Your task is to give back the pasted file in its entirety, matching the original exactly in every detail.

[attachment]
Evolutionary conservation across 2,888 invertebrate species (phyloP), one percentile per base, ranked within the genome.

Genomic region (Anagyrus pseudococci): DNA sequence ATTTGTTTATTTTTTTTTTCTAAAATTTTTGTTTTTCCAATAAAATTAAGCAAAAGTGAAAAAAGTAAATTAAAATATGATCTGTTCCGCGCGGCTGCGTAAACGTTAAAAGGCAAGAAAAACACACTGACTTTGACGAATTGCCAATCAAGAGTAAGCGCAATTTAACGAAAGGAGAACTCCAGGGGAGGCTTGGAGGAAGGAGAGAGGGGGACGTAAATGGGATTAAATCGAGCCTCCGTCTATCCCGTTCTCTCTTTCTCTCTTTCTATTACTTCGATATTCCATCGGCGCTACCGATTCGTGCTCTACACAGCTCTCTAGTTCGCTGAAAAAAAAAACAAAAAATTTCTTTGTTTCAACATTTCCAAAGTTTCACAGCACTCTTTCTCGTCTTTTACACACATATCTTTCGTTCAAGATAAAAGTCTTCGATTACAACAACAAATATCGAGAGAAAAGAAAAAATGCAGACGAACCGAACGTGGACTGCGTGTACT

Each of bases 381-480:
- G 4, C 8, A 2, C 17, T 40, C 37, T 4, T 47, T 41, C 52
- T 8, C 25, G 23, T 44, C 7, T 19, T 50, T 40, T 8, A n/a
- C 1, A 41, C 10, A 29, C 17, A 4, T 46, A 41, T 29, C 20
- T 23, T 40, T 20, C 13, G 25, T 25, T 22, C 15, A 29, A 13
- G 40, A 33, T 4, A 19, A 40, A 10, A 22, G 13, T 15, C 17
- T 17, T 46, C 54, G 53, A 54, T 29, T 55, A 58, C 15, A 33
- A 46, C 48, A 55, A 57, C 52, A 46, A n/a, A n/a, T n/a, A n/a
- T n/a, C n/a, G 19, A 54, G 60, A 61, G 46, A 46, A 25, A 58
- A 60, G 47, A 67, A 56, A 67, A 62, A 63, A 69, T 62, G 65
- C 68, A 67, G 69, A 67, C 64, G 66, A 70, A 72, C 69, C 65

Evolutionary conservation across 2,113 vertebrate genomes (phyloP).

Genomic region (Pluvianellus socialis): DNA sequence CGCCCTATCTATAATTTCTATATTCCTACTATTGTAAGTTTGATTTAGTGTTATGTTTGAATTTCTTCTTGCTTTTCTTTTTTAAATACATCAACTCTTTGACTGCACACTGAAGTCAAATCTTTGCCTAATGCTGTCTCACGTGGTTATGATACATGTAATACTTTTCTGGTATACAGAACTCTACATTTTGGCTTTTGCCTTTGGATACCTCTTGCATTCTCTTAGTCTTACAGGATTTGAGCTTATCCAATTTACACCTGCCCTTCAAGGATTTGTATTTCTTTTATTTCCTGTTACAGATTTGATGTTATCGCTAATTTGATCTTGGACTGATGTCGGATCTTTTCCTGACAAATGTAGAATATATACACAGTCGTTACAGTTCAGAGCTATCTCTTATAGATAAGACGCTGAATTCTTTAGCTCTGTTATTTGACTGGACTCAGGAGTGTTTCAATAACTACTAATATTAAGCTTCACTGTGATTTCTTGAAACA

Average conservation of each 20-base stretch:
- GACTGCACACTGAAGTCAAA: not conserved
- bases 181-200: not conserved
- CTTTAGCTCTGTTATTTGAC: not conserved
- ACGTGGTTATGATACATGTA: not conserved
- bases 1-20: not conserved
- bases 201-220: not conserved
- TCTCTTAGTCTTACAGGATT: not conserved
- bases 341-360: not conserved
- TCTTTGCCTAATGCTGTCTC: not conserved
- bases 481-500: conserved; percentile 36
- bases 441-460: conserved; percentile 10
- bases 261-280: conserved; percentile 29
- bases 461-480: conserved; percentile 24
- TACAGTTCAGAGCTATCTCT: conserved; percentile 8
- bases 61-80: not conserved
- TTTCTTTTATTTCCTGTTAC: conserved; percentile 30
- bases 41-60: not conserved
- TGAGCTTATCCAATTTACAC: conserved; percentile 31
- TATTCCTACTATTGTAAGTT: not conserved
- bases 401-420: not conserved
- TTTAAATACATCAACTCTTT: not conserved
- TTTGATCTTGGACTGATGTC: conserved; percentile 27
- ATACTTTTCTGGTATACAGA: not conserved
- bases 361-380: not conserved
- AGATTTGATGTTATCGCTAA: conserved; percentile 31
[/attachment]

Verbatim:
Evolutionary conservation across 2,888 invertebrate species (phyloP), one percentile per base, ranked within the genome.

Genomic region (Anagyrus pseudococci): DNA sequence ATTTGTTTATTTTTTTTTTCTAAAATTTTTGTTTTTCCAATAAAATTAAGCAAAAGTGAAAAAAGTAAATTAAAATATGATCTGTTCCGCGCGGCTGCGTAAACGTTAAAAGGCAAGAAAAACACACTGACTTTGACGAATTGCCAATCAAGAGTAAGCGCAATTTAACGAAAGGAGAACTCCAGGGGAGGCTTGGAGGAAGGAGAGAGGGGGACGTAAATGGGATTAAATCGAGCCTCCGTCTATCCCGTTCTCTCTTTCTCTCTTTCTATTACTTCGATATTCCATCGGCGCTACCGATTCGTGCTCTACACAGCTCTCTAGTTCGCTGAAAAAAAAAACAAAAAATTTCTTTGTTTCAACATTTCCAAAGTTTCACAGCACTCTTTCTCGTCTTTTACACACATATCTTTCGTTCAAGATAAAAGTCTTCGATTACAACAACAAATATCGAGAGAAAAGAAAAAATGCAGACGAACCGAACGTGGACTGCGTGTACT

Each of bases 381-480:
- G 4, C 8, A 2, C 17, T 40, C 37, T 4, T 47, T 41, C 52
- T 8, C 25, G 23, T 44, C 7, T 19, T 50, T 40, T 8, A n/a
- C 1, A 41, C 10, A 29, C 17, A 4, T 46, A 41, T 29, C 20
- T 23, T 40, T 20, C 13, G 25, T 25, T 22, C 15, A 29, A 13
- G 40, A 33, T 4, A 19, A 40, A 10, A 22, G 13, T 15, C 17
- T 17, T 46, C 54, G 53, A 54, T 29, T 55, A 58, C 15, A 33
- A 46, C 48, A 55, A 57, C 52, A 46, A n/a, A n/a, T n/a, A n/a
- T n/a, C n/a, G 19, A 54, G 60, A 61, G 46, A 46, A 25, A 58
- A 60, G 47, A 67, A 56, A 67, A 62, A 63, A 69, T 62, G 65
- C 68, A 67, G 69, A 67, C 64, G 66, A 70, A 72, C 69, C 65

Evolutionary conservation across 2,113 vertebrate genomes (phyloP).

Genomic region (Pluvianellus socialis): DNA sequence CGCCCTATCTATAATTTCTATATTCCTACTATTGTAAGTTTGATTTAGTGTTATGTTTGAATTTCTTCTTGCTTTTCTTTTTTAAATACATCAACTCTTTGACTGCACACTGAAGTCAAATCTTTGCCTAATGCTGTCTCACGTGGTTATGATACATGTAATACTTTTCTGGTATACAGAACTCTACATTTTGGCTTTTGCCTTTGGATACCTCTTGCATTCTCTTAGTCTTACAGGATTTGAGCTTATCCAATTTACACCTGCCCTTCAAGGATTTGTATTTCTTTTATTTCCTGTTACAGATTTGATGTTATCGCTAATTTGATCTTGGACTGATGTCGGATCTTTTCCTGACAAATGTAGAATATATACACAGTCGTTACAGTTCAGAGCTATCTCTTATAGATAAGACGCTGAATTCTTTAGCTCTGTTATTTGACTGGACTCAGGAGTGTTTCAATAACTACTAATATTAAGCTTCACTGTGATTTCTTGAAACA

Average conservation of each 20-base stretch:
- GACTGCACACTGAAGTCAAA: not conserved
- bases 181-200: not conserved
- CTTTAGCTCTGTTATTTGAC: not conserved
- ACGTGGTTATGATACATGTA: not conserved
- bases 1-20: not conserved
- bases 201-220: not conserved
- TCTCTTAGTCTTACAGGATT: not conserved
- bases 341-360: not conserved
- TCTTTGCCTAATGCTGTCTC: not conserved
- bases 481-500: conserved; percentile 36
- bases 441-460: conserved; percentile 10
- bases 261-280: conserved; percentile 29
- bases 461-480: conserved; percentile 24
- TACAGTTCAGAGCTATCTCT: conserved; percentile 8
- bases 61-80: not conserved
- TTTCTTTTATTTCCTGTTAC: conserved; percentile 30
- bases 41-60: not conserved
- TGAGCTTATCCAATTTACAC: conserved; percentile 31
- TATTCCTACTATTGTAAGTT: not conserved
- bases 401-420: not conserved
- TTTAAATACATCAACTCTTT: not conserved
- TTTGATCTTGGACTGATGTC: conserved; percentile 27
- ATACTTTTCTGGTATACAGA: not conserved
- bases 361-380: not conserved
- AGATTTGATGTTATCGCTAA: conserved; percentile 31